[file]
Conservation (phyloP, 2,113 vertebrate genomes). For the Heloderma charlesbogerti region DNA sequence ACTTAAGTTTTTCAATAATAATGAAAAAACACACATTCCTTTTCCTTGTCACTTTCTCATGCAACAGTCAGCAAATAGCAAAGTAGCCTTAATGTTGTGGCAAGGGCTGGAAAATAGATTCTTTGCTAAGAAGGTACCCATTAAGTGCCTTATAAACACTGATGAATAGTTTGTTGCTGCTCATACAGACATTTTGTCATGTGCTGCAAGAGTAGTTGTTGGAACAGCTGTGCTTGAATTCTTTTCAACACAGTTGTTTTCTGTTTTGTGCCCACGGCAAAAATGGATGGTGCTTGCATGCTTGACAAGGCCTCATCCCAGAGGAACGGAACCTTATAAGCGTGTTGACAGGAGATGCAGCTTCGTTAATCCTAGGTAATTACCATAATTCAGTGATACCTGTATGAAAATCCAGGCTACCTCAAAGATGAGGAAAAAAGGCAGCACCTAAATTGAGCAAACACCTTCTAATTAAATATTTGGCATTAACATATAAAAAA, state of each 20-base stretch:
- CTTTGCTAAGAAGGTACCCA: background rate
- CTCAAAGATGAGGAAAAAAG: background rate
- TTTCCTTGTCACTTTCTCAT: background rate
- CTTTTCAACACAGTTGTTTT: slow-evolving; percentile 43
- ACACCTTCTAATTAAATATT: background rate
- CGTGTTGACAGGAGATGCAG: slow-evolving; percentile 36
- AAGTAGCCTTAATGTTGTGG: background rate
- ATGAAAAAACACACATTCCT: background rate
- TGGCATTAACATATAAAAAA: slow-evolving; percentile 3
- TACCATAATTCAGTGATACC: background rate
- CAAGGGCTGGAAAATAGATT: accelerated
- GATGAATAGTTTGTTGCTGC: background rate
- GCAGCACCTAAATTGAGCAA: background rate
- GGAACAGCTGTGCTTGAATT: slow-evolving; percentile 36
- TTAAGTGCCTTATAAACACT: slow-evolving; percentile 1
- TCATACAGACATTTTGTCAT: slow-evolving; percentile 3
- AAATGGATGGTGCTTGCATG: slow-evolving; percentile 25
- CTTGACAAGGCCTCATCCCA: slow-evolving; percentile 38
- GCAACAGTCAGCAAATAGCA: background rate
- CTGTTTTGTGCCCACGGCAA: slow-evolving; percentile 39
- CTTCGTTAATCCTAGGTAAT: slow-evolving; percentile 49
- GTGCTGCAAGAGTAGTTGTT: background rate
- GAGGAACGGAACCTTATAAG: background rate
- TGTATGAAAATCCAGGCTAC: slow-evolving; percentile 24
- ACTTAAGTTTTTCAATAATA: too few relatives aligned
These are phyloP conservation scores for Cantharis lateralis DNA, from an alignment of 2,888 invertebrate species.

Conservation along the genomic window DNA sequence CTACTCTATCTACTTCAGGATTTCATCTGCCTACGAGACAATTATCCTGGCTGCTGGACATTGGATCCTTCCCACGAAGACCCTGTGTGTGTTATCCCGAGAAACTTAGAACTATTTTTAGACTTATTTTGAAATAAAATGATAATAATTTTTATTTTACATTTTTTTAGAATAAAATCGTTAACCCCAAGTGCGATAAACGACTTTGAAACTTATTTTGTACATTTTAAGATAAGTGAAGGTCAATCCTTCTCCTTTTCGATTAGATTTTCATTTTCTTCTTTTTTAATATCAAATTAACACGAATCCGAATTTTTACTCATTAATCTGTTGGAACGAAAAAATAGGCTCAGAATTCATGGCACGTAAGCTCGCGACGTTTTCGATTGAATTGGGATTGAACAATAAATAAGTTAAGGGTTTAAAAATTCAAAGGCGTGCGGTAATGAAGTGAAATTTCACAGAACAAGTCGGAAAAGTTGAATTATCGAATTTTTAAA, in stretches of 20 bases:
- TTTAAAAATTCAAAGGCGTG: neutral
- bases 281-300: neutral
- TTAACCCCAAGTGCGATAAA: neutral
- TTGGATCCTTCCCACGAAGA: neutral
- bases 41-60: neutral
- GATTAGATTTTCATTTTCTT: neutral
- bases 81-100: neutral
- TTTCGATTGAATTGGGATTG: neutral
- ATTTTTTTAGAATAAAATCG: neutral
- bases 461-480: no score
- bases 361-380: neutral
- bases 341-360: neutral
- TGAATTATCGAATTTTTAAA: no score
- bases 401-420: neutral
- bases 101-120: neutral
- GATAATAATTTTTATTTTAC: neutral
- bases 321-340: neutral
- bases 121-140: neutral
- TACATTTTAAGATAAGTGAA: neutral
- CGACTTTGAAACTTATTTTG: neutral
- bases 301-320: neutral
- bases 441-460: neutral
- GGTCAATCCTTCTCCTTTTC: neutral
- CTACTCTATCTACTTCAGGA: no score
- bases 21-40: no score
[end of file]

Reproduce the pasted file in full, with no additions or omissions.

Conservation (phyloP, 2,113 vertebrate genomes). For the Heloderma charlesbogerti region DNA sequence ACTTAAGTTTTTCAATAATAATGAAAAAACACACATTCCTTTTCCTTGTCACTTTCTCATGCAACAGTCAGCAAATAGCAAAGTAGCCTTAATGTTGTGGCAAGGGCTGGAAAATAGATTCTTTGCTAAGAAGGTACCCATTAAGTGCCTTATAAACACTGATGAATAGTTTGTTGCTGCTCATACAGACATTTTGTCATGTGCTGCAAGAGTAGTTGTTGGAACAGCTGTGCTTGAATTCTTTTCAACACAGTTGTTTTCTGTTTTGTGCCCACGGCAAAAATGGATGGTGCTTGCATGCTTGACAAGGCCTCATCCCAGAGGAACGGAACCTTATAAGCGTGTTGACAGGAGATGCAGCTTCGTTAATCCTAGGTAATTACCATAATTCAGTGATACCTGTATGAAAATCCAGGCTACCTCAAAGATGAGGAAAAAAGGCAGCACCTAAATTGAGCAAACACCTTCTAATTAAATATTTGGCATTAACATATAAAAAA, state of each 20-base stretch:
- CTTTGCTAAGAAGGTACCCA: background rate
- CTCAAAGATGAGGAAAAAAG: background rate
- TTTCCTTGTCACTTTCTCAT: background rate
- CTTTTCAACACAGTTGTTTT: slow-evolving; percentile 43
- ACACCTTCTAATTAAATATT: background rate
- CGTGTTGACAGGAGATGCAG: slow-evolving; percentile 36
- AAGTAGCCTTAATGTTGTGG: background rate
- ATGAAAAAACACACATTCCT: background rate
- TGGCATTAACATATAAAAAA: slow-evolving; percentile 3
- TACCATAATTCAGTGATACC: background rate
- CAAGGGCTGGAAAATAGATT: accelerated
- GATGAATAGTTTGTTGCTGC: background rate
- GCAGCACCTAAATTGAGCAA: background rate
- GGAACAGCTGTGCTTGAATT: slow-evolving; percentile 36
- TTAAGTGCCTTATAAACACT: slow-evolving; percentile 1
- TCATACAGACATTTTGTCAT: slow-evolving; percentile 3
- AAATGGATGGTGCTTGCATG: slow-evolving; percentile 25
- CTTGACAAGGCCTCATCCCA: slow-evolving; percentile 38
- GCAACAGTCAGCAAATAGCA: background rate
- CTGTTTTGTGCCCACGGCAA: slow-evolving; percentile 39
- CTTCGTTAATCCTAGGTAAT: slow-evolving; percentile 49
- GTGCTGCAAGAGTAGTTGTT: background rate
- GAGGAACGGAACCTTATAAG: background rate
- TGTATGAAAATCCAGGCTAC: slow-evolving; percentile 24
- ACTTAAGTTTTTCAATAATA: too few relatives aligned
These are phyloP conservation scores for Cantharis lateralis DNA, from an alignment of 2,888 invertebrate species.

Conservation along the genomic window DNA sequence CTACTCTATCTACTTCAGGATTTCATCTGCCTACGAGACAATTATCCTGGCTGCTGGACATTGGATCCTTCCCACGAAGACCCTGTGTGTGTTATCCCGAGAAACTTAGAACTATTTTTAGACTTATTTTGAAATAAAATGATAATAATTTTTATTTTACATTTTTTTAGAATAAAATCGTTAACCCCAAGTGCGATAAACGACTTTGAAACTTATTTTGTACATTTTAAGATAAGTGAAGGTCAATCCTTCTCCTTTTCGATTAGATTTTCATTTTCTTCTTTTTTAATATCAAATTAACACGAATCCGAATTTTTACTCATTAATCTGTTGGAACGAAAAAATAGGCTCAGAATTCATGGCACGTAAGCTCGCGACGTTTTCGATTGAATTGGGATTGAACAATAAATAAGTTAAGGGTTTAAAAATTCAAAGGCGTGCGGTAATGAAGTGAAATTTCACAGAACAAGTCGGAAAAGTTGAATTATCGAATTTTTAAA, in stretches of 20 bases:
- TTTAAAAATTCAAAGGCGTG: neutral
- bases 281-300: neutral
- TTAACCCCAAGTGCGATAAA: neutral
- TTGGATCCTTCCCACGAAGA: neutral
- bases 41-60: neutral
- GATTAGATTTTCATTTTCTT: neutral
- bases 81-100: neutral
- TTTCGATTGAATTGGGATTG: neutral
- ATTTTTTTAGAATAAAATCG: neutral
- bases 461-480: no score
- bases 361-380: neutral
- bases 341-360: neutral
- TGAATTATCGAATTTTTAAA: no score
- bases 401-420: neutral
- bases 101-120: neutral
- GATAATAATTTTTATTTTAC: neutral
- bases 321-340: neutral
- bases 121-140: neutral
- TACATTTTAAGATAAGTGAA: neutral
- CGACTTTGAAACTTATTTTG: neutral
- bases 301-320: neutral
- bases 441-460: neutral
- GGTCAATCCTTCTCCTTTTC: neutral
- CTACTCTATCTACTTCAGGA: no score
- bases 21-40: no score